Tuesday, July 22, 2014

U.S. commander in Afghanistan faults Pakistan for not pressing militants

The departing American commander of NATO forces in Afghanistan, General Dan McNeill, has raised concerns that Pakistan has not followed through on promises to tackle militancy on its side of the border, and in recent months has even stopped its cooperation with NATO and Afghan counterparts on border issues.
McNeill said Thursday that Pakistan’s failure to act against militants in its tribal areas and its decision to hold talks with the militants without putting pressure on them had led to an increase in attacks against U.S. and NATO forces in eastern Afghanistan.
“We have not seen the actions that we had expected late last year; we have seen a different approach,” he said before a news briefing in Kabul. “That is different from what most of us thought last year we were going to get.”
Militancy rose last year in Pakistan, where officials indicated that tougher measures against the insurgents were planned. Instead, the government has sued for peace, a policy tried in 2005 and 2006 that led directly to a rise in attacks across the border, as is happening now.
“Over time, when there has been dialogue, or peace deals, the incidents have gone up,” McNeill told journalists in Kabul and others in Brussels via videoconference. “What you see right now is the effects of no pressure on the extremists and insurgents on the other side of the border.”
As if to underscore his point, a suicide car bomb exploded Thursday near a convoy of international forces on the eastern side of Kabul, killing four civilian bystanders and wounding 14 others, police officials said.
McNeill said that Pakistan had stopped the high-level meetings among Pakistani, Afghan and NATO counterparts that were the main conduit for resolving border issues and coordinating operations to combat cross-border infiltration.
The meetings are usually attended by the top generals on all sides, but Pakistan has postponed the last three, he said.
“We have had some difficulty here,” he said, adding that he did not expect to conduct another meeting before handing over command in early June. But McNeill expressed hope that his successor, General David McKiernan, also of the United States, would be able to resume the meetings.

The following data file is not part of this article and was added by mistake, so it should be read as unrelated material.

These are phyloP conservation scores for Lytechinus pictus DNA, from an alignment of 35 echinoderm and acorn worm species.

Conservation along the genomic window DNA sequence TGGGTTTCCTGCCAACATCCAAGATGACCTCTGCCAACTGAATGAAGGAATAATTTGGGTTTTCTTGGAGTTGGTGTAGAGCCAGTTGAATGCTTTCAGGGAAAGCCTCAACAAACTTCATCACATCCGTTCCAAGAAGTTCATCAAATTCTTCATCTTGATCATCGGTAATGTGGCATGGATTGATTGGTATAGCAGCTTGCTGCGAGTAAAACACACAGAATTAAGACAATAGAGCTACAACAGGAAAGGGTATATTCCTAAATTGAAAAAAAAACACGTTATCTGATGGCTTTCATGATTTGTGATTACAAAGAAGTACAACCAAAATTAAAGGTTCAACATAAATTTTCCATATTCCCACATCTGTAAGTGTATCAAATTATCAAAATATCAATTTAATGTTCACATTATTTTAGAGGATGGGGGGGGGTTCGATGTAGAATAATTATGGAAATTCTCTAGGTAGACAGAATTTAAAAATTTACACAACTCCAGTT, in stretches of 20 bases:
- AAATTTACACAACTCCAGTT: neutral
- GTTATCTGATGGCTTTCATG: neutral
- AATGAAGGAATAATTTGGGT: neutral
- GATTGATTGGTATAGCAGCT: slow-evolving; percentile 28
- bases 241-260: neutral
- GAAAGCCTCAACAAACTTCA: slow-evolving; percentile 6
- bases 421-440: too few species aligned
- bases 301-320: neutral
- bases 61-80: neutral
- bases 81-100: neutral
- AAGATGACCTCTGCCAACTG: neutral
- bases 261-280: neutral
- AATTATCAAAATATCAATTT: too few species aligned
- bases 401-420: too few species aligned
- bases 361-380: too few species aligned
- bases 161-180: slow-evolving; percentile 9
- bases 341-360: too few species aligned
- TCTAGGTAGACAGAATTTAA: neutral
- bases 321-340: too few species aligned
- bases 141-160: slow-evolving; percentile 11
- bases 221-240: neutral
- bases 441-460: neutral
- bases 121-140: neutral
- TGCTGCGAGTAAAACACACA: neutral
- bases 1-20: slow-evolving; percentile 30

McNeill called the problem a “dysfunction” that he attributed to political changes in Pakistan since the election of a new government there in February.
McNeill said last year was “a very difficult year” for Pakistan and cited episodes of militancy including “a huge spike in suicide bombers, the Red Mosque events, some 250 Pakistani soldiers captured by about 20 militants, some forts laid siege to.” His reference to the Red Mosque was to a raid last summer by Pakistani forces after militants holed up inside.
“My connection is military to military,” the general said, “and I think they know in the Pakistani military this is an issue they have to take on, and they have to do it in a way that is consistent with counterinsurgency doctrine.
“But they have also just gone through some rather huge changes within their government and, I think, are still trying to find their way to get something coalesced, to get it congealed to where there is a forward movement in the business of governance,” he said.
Pakistan’s government has made clear it wants to break with the tactics President Pervez Musharraf has used against militants and instead try dialogue, political engagement and economic development of the tribal regions.
Yet there has been increasingly urgent criticism from Afghan and NATO officials here since attacks rose 50 percent in April over last year in eastern Afghanistan, where U.S. forces were claiming success against insurgents.